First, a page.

Written by By Jonathan Swan, CNN Washington
A group of US congressmen are in Lebanon for a “private visit” that’s kept closely under wraps, although the nature of their tour — mostly by plane — suggests that the team is there to help reduce Lebanon’s crippling economic crisis.
Unlike previous members of Congress, who usually stayed a few days here and there as a way to advance US interests with allies, the trip, organized by Foreign Policy magazine, comes just as Lebanese economy enters a critical crisis.
The United States, which is a major aid donor to Lebanon, has ramped up lending to the country and proposed a framework for aid worth $700 million, but the central bank — the country’s only financial institution, the only institution able to handle its foreign currency reserves — is now refusing to have any dealings with anyone who owes money to Lebanon.
Foreign banks, hospitals, even the country’s most renowned art museum have not been able to access Lebanon’s currency, the dinar, which the central bank insists must go only to countries that must still repay debts.
International money lenders, including the Inter-American Development Bank and the World Bank, are loathe to lend to Lebanon at this stage because they fear that the country’s weakened security situation and a history of violent incidents, from banking robberies to car bombs, makes it too dangerous to base the process in Lebanon.
Lebanon’s central bank governor, Riad Salameh, said last month that the country would need to do some “surgical operations” and “innovative things” to solve its financial and economic problems, including a possible currency devaluation.
Congressmen meeting with economic experts in Beirut
More than a dozen Lebanese officials are now in Washington, with figures including prime minister Saad Hariri, former prime minister and parliamentary speaker Saad Hariri, outgoing central bank governor Riad Salameh, and the country’s newest foreign minister, former Lebanese prime minister-designate Gebran Bassil.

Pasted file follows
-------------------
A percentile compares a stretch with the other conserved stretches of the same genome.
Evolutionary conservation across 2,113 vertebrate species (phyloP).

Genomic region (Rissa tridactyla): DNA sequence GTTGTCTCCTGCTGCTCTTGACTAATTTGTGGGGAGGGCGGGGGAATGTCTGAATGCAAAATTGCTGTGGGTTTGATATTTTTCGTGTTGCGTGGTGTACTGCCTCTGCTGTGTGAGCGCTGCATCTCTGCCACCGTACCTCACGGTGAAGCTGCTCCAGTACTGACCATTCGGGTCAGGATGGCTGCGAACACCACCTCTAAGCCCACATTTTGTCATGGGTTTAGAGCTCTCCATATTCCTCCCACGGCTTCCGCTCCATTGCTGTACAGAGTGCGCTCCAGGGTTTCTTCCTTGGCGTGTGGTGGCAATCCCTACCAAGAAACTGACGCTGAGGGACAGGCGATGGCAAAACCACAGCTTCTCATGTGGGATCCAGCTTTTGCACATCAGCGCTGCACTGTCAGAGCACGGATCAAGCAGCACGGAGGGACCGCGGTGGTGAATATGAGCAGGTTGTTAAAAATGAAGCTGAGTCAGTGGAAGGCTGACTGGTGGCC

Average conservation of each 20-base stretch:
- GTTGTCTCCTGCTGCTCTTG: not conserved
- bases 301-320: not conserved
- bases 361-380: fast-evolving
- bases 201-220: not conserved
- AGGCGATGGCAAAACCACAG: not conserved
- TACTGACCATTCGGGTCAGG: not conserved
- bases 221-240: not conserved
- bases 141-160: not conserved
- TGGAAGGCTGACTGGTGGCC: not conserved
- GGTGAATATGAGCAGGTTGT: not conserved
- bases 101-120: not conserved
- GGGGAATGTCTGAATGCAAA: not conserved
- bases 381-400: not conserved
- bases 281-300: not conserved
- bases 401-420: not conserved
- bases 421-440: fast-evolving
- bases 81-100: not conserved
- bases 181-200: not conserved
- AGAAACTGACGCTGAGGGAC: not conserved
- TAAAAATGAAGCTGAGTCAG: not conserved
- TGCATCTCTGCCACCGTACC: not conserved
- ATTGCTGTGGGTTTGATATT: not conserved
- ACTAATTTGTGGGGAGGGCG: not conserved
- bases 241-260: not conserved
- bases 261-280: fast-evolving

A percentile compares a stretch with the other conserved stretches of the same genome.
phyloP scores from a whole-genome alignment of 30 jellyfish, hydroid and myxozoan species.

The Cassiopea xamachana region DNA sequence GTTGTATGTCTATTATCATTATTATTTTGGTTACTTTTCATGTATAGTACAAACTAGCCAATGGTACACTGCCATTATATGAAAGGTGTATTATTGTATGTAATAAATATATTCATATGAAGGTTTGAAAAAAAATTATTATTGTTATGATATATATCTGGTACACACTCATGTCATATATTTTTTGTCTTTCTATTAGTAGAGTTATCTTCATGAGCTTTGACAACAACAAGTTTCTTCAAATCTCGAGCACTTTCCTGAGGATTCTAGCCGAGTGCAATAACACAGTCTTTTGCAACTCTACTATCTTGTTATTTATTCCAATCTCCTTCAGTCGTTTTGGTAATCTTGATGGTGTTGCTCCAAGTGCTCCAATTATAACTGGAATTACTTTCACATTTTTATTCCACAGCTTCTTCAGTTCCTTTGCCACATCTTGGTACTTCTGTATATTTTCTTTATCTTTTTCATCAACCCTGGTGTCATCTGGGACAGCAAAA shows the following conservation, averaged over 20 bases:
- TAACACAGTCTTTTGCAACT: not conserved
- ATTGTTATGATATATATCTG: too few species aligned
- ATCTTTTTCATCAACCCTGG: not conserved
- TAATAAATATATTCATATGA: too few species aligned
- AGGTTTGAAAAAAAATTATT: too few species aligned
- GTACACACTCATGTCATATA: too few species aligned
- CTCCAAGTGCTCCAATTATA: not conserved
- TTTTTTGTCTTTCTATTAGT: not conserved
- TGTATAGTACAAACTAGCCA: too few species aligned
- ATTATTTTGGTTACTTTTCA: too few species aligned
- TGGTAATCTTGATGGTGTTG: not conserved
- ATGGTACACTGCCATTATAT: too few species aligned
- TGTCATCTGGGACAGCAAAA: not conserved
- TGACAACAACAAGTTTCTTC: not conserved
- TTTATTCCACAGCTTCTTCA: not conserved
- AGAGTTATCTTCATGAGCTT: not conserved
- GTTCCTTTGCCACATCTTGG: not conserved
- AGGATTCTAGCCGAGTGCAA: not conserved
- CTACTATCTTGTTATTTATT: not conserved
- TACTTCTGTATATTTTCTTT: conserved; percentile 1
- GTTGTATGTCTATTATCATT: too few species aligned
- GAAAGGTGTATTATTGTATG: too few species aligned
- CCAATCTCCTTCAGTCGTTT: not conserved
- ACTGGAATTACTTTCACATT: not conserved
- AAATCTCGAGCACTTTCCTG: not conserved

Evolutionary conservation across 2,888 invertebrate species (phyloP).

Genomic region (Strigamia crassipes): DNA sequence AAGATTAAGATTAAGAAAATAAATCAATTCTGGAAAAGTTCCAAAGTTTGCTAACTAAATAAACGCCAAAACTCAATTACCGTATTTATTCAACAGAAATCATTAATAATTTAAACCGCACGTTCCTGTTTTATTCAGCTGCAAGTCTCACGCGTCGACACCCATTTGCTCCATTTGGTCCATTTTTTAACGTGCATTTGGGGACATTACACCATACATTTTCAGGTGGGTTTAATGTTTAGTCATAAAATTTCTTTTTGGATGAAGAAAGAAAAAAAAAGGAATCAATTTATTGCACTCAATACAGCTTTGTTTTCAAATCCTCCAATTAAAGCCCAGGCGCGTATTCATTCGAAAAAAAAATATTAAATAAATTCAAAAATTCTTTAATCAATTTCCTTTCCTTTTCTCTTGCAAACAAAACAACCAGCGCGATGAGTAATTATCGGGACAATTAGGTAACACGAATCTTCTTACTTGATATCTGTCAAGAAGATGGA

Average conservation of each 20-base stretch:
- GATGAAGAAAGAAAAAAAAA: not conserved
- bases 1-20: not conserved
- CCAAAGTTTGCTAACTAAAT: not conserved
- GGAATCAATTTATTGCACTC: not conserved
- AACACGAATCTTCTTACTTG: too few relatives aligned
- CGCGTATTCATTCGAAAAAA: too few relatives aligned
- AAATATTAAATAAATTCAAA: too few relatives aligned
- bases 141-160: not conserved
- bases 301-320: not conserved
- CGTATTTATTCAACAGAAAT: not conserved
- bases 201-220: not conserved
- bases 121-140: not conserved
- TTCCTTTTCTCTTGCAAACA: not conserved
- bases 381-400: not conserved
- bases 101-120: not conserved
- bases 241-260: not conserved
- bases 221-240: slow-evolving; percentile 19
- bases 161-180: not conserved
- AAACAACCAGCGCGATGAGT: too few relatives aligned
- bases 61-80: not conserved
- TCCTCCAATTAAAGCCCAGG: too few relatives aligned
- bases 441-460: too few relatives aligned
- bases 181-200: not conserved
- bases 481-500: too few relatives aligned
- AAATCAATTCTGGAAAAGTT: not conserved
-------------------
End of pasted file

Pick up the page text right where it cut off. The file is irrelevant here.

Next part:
Some Washington officials have warned that Lebanon’s rapidly approaching debt crisis could lead to unrest, although so far there has been no known violence.
The lawmakers on the trip — nine of whom visited Beirut, Beirut International Airport, and at least one UNESCO World Heritage site — have since returned to Washington.
Three of them provided their own statements to Foreign Policy, all echoing the same key points: that a devaluation could jeopardize Lebanon’s many valuable cultural sites; that Lebanon and its government are continuing to be trapped by its protracted political standoff; and that it is in everyone’s interest to solve Lebanon’s long-term issues.
What’s in store for Lebanon?
What happens next, however, remains unclear. In what has been described as an “unprecedented” move, Lebanese Prime Minister-designate Saad Hariri said on October 16 that he is no longer willing to form a new government because his proposals to revamp a precarious security arrangement have not been approved by hardline Hezbollah members.
The fact that Hariri, who was re-elected president on October 20, agreed to stand down as leader of the Future Movement — the country’s largest faction — has allowed him to avoid openly criticizing Hezbollah and its leader, Hassan Nasrallah. But that hasn’t stopped his critics and Hezbollah allies in government from calling on him to resign.
“It is obvious there will be no government formation for a couple of months,” Hezbollah leader Sayyed Hassan Nasrallah told thousands of the group’s members and supporters on Saturday in a speech reportedly broadcast on Iranian state television. “Instead of a government formation, we have to continue in a situation of crises, tenseness, malaise, without any government.”
On Sunday, representatives of the U.S. House Foreign Affairs Committee said they will hold a hearing on Lebanon next week, including a panel discussion that will include Lebanese Foreign Minister Gebran Bassil, Mustafa Alloush, the chairman of Hezbollah’s parliamentary bloc, and Hariri, among others.